It is a matter of individual choice how far such insights are – or should be – sought and how they are used. Many people will reject them outright, others will fear their legality, but those who successfully exploit this brave new world of psychological possibilities will find themselves able to influence employee attitudes and behaviors in a way that is frighteningly effective.

 

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EU: That priority hire http://www.fedee.com/eu-priority-hire/ Wed, 20 Sep 2017 13:38:34 +0000 http://www.fedee.com/?p=18835 A major concern for anyone trading across borders in the European Union must be the holding of trusted trader status (AEO) relating to customs simplification, security and safety. Although this offers great advantages to those operating in supply chains, many

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A major concern for anyone trading across borders in the European Union must be the holding of trusted trader status (AEO) relating to customs simplification, security and safety. Although this offers great advantages to those operating in supply chains, many companies still do not hold this credential.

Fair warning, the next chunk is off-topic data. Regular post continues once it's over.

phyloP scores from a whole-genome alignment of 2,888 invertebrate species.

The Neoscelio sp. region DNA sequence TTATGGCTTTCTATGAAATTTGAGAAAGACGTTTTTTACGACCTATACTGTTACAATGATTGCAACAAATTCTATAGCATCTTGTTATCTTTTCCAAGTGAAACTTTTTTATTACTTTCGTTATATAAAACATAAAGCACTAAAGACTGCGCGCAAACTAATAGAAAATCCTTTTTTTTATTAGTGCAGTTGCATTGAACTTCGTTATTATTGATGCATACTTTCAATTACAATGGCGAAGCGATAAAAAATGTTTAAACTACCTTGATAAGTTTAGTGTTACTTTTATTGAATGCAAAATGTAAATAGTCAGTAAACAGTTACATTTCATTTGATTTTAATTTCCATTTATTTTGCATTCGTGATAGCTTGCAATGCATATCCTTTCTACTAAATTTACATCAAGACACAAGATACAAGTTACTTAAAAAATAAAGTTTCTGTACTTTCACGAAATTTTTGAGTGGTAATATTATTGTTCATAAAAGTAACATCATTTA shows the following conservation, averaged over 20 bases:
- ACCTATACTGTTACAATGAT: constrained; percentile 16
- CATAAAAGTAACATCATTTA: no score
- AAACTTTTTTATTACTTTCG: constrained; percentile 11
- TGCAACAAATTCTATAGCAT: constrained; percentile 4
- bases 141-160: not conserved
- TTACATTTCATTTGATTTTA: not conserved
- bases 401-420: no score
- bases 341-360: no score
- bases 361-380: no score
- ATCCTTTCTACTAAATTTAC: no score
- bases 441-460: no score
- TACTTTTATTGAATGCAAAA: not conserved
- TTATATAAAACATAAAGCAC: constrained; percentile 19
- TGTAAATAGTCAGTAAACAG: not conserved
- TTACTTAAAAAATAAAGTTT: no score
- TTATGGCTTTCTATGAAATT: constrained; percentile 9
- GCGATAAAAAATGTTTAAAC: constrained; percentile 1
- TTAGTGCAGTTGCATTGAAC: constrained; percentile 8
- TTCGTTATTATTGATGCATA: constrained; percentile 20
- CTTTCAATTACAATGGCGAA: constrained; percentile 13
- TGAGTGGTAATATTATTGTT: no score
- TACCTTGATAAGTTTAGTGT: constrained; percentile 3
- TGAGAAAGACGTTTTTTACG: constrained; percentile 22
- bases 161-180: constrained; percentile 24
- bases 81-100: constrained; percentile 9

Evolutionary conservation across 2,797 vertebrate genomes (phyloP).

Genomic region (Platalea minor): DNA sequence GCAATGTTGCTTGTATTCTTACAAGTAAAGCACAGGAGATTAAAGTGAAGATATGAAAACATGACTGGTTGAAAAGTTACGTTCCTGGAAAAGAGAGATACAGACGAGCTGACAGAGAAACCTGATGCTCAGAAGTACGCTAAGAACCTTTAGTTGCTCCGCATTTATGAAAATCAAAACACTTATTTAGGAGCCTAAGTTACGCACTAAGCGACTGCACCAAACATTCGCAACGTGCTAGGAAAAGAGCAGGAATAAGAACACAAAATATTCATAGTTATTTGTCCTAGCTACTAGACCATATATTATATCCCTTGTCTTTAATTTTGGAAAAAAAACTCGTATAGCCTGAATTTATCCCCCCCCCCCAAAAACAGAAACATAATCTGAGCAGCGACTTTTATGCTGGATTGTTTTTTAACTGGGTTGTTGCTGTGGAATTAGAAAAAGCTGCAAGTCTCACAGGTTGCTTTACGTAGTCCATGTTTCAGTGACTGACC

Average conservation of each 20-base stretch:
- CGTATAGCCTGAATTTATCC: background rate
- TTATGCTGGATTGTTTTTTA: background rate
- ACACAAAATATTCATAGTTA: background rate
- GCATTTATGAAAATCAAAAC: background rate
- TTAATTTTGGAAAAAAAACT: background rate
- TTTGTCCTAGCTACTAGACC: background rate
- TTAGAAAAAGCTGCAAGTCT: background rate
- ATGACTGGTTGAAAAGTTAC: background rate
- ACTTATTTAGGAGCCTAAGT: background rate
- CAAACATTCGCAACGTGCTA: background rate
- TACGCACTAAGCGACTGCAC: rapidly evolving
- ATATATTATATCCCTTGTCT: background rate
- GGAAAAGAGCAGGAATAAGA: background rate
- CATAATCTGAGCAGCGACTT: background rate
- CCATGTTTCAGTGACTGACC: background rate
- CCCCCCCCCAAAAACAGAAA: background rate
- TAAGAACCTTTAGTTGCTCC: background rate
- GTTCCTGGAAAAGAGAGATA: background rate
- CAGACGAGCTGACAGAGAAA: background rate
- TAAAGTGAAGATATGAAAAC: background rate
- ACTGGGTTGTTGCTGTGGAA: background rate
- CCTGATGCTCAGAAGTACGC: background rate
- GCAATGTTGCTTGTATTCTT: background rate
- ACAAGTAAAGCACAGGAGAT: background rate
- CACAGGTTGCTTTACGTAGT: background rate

At the heart of the AEO is the possession of professional competence. This is generally ensured through training in the use of the new central customs code (CAC). In fact, companies with existing AEO status must comply with the CAC by May 2019. Without the necessary professional qualifications and in-house knowledge of CAC companies will not achieve AEO. Companies also need to register and obtain an Economic Operator Registration and Identification number in order to trade outside the EU and before they apply for AEO.

The lead time for obtaining AEO is around 12 months – so British companies, in particular, without the necessary in-house skills should hire them soon and get their applications in before the Brexit doomsday.

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Australia : : Fair Work Amendment http://www.fedee.com/australia-fair-work-act-now-force/ Fri, 08 Sep 2017 14:13:59 +0000 http://www.fedee.com/?p=18719 Employers, particularly franchise chains, who deliberately flaunt the minimum wage and other entitlements’ rules under the Fair Work Act 2009, now face stiff new penalties. This follows the passing of the Fair Work Amendment Bill on September 5th